Moron mail shots hit the mark

See the happy moron

See the happy moron

He doesn’t give a damn

I wish I were a moron

By God, perhaps I am!

A few weeks ago, when I reproached a mail order company for offering me a cure for baldness, I was gently castigated for doubting the precision of the industry’s targeting. All right, said the apologists of junk mail, it may look as if a mistake was made, but it’s really a matter of timing. You may not be bald now, but one of these days…

So last week, when I received two mail shots that read suspiciously as though they had been drafted with morons in mind, I thought very carefully about the implications. Perhaps these mail order boys had the measure of me after all. Maybe what hair I have is sitting atop a cranium whose contents are from the same biological family as the turnip. So I read the messages again.

“Dear Colleague,” began the first, “My name is David Rhodes. In September, my car was repossessed and debt collectors were hounding me like you would not believe, having been made redundant.” (I think what Mr Rhodes means to say is that he had been made redundant, not the debt collectors, who were fully employed hounding him.) “In October I received a letter telling me how to earn 50,000 at a time. Of course I was sceptical, but I was also desperate and had nothing to lose. I gave it a try.”

By the very next sentence, two months have flown past in the hectic life of Mr David Rhodes and my, what a transformation. “In January my family and I went on a ten day cruise, I have bought a Mercedes with cash and I am currently building a 100,000 home and will never have to worry about money again. I have earned over 300,000 to date and will become a millionaire in the next four to five months.”

Lucky old Rhodes. Down and out one minute, cruising the oceans the next, with millionairedom on the glittering horizon. How I envy him. But wait, there’s more. “I am sincere and forthright in my believe [sic] that this program [sic] will work for you as an opportunity seeker just as it has for me. It works perfectly every time for everybody. I have never failed to receive less than 50,000. This is a legitimate business opportunity… It does not require you to sell anything or come into direct contact with people. Best of all, you only have to leave home to post some letters.”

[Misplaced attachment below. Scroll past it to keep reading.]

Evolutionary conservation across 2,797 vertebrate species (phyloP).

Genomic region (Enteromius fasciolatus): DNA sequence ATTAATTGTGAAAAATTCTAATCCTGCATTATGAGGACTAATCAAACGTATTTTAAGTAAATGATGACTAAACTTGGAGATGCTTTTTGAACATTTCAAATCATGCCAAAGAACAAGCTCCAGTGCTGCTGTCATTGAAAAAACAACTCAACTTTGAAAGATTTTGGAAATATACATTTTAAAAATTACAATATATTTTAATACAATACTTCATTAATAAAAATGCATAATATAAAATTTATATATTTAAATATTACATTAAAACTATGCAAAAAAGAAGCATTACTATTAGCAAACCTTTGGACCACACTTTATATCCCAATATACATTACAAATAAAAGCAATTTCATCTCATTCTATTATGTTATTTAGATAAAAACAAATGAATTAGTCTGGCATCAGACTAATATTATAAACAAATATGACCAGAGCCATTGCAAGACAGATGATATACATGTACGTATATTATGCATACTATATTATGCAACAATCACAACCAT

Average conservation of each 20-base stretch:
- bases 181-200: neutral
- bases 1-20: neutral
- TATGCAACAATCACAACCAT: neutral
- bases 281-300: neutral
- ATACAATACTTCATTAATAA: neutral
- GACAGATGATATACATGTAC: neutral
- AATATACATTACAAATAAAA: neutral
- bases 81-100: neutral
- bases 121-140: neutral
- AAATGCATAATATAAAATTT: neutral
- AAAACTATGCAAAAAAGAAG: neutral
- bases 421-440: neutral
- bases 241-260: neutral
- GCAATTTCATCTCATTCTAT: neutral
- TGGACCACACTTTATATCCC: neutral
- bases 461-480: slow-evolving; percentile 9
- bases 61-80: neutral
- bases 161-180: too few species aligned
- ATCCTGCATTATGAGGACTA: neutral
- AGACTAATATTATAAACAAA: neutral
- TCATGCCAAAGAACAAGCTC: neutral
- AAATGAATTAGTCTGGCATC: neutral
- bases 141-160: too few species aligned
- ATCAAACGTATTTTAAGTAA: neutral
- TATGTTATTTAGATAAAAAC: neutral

This appeals to the moron in me. I, too, would like to pay for a new car in cash, preferably a Vauxhall Vectra with a sun roof. I, too, would like to take my family on the high seas. And yes, I don’t want to come into contact with people, or leave my home (unless it’s to board the QE2). And yes, yes, yes, I want to be a millionaire by Christmas, or sooner if possible.

There are, explains Mr Rhodes, six simple steps. “One, immediately send a 1 coin to each of the five names listed. Sellotape the coin to a note saying, ‘Please add my name and address to your mailing list of opportunity seekers.’ Two, remove the name which is currently number one of the list and move the other fours [sic] names up one place, adding your name and address in position number five. Three, photocopy 200 or more copies of this letter. Four obtain a list of 200 or more opportunity seekers from a mailing list company (the names and addresses of three are listed below). Five, when the list arrives, stick one adhesive label on each envelope and put them in the post immediately. Six, wait for your 50,000 to arrive.”

The next day I received a letter from someone called Sally Brooker. She too had lost her job and been at her wit’s end until she received a letter from, guess who, David Rhodes. She’s since been on a holiday in Spain, bought a car with cash, owns the house of her dreams and will become a millionaire within the next six to twelve months.

She explains how it works. “At a very conservative 7.5 response rate from 200 letters, 15 people will each send you 1. These 15 will send out 200 letters each and a further 225 people will send you 1 each. They will all send out 200 letters and a further 3,375 people will send you 1. They will each send out 200 letters and a further 50,625 people will each send you 1. And finally they will each do a mail shot of 200 letters and you will receive 759,375 replies.” By which time you will have the letter box of your dreams and a postman with a hernia.

Just suppose, however, that David’s and Sally’s letters fall into the hands of an unspecified number of greedy non-morons who decide to follow the system to the letter but with one crucial exception – they miss out Step One and send no money to anyone, gambling that fully-qualified morons will nevertheless send money to them. That alters the arithmetic considerably and holds out the possibility that you will not be a millionaire after all but your postman will need a truss all the same.

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